The Children Of Dynmouth - a classic prize-winning novel by William Trevor
Penguin Decades bring you the novels that helped shape modern Britain.
The 1970s was a decade of anger and discontent. Britain endured power cuts and strikes. America pulled out of Vietnam and saw its President resign from office. Feminism and face lifts vied for women's hearts (and minds). And for many, prog rock, punk and disco weren't just music but ways of life.
William Trevor's The Children of Dynmouth (Winner of the Whitbread Award and shortlisted for the Booker Prize) was first published in 1976 and is a classic account of evil lurking in the most unlikely places. In it we follow awkward, lonely, curious teenager Timothy Gedge as he wanders around the bland seaside town of Dynmouth. Timothy takes a prurient interest in the lives of the adults there, who only realise the sinister purpose to which he seeks to put his knowledge too late.
'A small masterpiece of understatement ... a work of rare compassion' Joyce Carol Oates, New York Times
If you enjoyed The Story of Lucy Gault and Love and Summer, you will love this book. It will also be adored by readers of Colm Toibin and William Boyd.
William Trevor was born in Mitchelstown, County Cork. He has written eighteen novels and novellas, and hundreds of short stories, for which he has won a number of prizes including the Hawthornden Prize, the Yorkshire Post Book of the Year Award, the Whitbread Book of the Year Award and the David Cohen Literature Prize in recognition of a lifetime's literary achievement. In 2002 he was knighted for his services to literature. His books in Penguin are: After Rain; A Bit on the Side; Bodily Secrets; Cheating at Canasta; The Children of Dynmouth; The Collected Stories (Volumes One and Two); Death in Summer; Felicia's Journey; Fools of Fortune; The Hill Bachelors; Love and Summer; The Mark-2 Wife; Selected Stories; The Story of Lucy Gault and Two Lives.
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About the Author
William Trevor was born in Mitchelstown, County Cork. He has written many novels, and has won many prizes including the Hawthornden Prize, the Yorkshire Post Book of the Year Award, and the Whitbread Book of the Year Award. His most recent novel Love and Summer was longlisted for the Booker Prize. He is also a renowned writer of short stories, and his two-volume Collected Stories was published by Viking Penguin in 2009. In 1999 William Trevor received the prestigious David Cohen Literature Prize in recognition of a lifetime's literary achievement, and in 2002 he was knighted for his services to literature.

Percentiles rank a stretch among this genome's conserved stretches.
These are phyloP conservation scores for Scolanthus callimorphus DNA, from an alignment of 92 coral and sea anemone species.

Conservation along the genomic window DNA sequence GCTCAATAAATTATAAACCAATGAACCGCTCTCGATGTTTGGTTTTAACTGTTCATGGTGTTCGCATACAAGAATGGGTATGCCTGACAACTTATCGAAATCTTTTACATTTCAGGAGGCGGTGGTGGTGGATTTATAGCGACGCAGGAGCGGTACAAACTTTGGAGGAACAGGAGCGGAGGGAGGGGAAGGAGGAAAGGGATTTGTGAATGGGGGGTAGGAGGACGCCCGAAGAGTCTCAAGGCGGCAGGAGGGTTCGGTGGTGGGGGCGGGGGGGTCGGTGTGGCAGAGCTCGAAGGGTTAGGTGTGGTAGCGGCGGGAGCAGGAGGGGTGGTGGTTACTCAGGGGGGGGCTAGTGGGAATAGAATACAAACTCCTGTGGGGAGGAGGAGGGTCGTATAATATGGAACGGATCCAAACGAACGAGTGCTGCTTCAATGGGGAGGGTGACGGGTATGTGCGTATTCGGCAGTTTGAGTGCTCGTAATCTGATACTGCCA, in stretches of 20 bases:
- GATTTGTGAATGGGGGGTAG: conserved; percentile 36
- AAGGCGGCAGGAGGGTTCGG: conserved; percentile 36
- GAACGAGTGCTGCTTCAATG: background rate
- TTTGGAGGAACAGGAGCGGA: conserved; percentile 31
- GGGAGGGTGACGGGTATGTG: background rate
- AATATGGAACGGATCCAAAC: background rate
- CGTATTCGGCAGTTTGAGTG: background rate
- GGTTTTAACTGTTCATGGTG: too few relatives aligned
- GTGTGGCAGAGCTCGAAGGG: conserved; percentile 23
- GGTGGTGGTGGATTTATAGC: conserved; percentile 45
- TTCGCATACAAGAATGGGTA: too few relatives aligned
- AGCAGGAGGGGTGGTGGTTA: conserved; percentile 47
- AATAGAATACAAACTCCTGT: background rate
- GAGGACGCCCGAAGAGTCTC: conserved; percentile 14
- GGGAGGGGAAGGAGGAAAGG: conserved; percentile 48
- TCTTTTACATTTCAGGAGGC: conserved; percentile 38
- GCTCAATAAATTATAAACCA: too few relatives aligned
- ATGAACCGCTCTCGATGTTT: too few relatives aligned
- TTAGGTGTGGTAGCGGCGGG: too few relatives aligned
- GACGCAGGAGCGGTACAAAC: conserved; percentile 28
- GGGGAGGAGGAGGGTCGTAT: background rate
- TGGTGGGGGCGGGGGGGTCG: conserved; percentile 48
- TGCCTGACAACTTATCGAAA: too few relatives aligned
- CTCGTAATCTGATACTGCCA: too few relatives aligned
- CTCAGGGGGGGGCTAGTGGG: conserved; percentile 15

Date of Birth:May 24, 1928
Place of Birth:Mitchelstown, County Cork, Ireland
Education:Trinity College, Dublin, 1950
Most Helpful Customer Reviews
The children of Dynmouth by William Trevor was originally published in 1976. The atmosphere in the novel is brooding and spooky, and the reader's ideas about the main character, Timothy Gedge, slide from sympathy to disgust.The setting is a small-sized British town, a community which, while there is still some traditional social cohesion, mainly provided by the church, is disintegrating, and in which the first indications of a rebellious youth culture are emerging. Features of that youth culture would be a lack of respect for the elder generation, though still largely covert, and the urge to take initiative, and experiment with in what ways and how far conventional borders can be crossed.The character of Timothy is gradually revealed as highly manipulative. His insistence to deliberately irritate and terrorize people to get his way is frightening, and his "creative" ideas, seemingly innocent and funny at first, turn increasingly sinister.While to most adults Timothy is mainly a major pain in the neck, in the imagination of the children of Dynmouth he is a veritable devil. To them the horror is real.The children of Dynmouth was reissued by Penguin Books in the last quarter of 2011 in their series "Penguin Decades", as a novel representative of the 70s.
I thought of Patricia Highsmith as I read this novel. Unfortunately, the suspense that occupied the first three quarters of the book fell out like air from a balloon left overnight.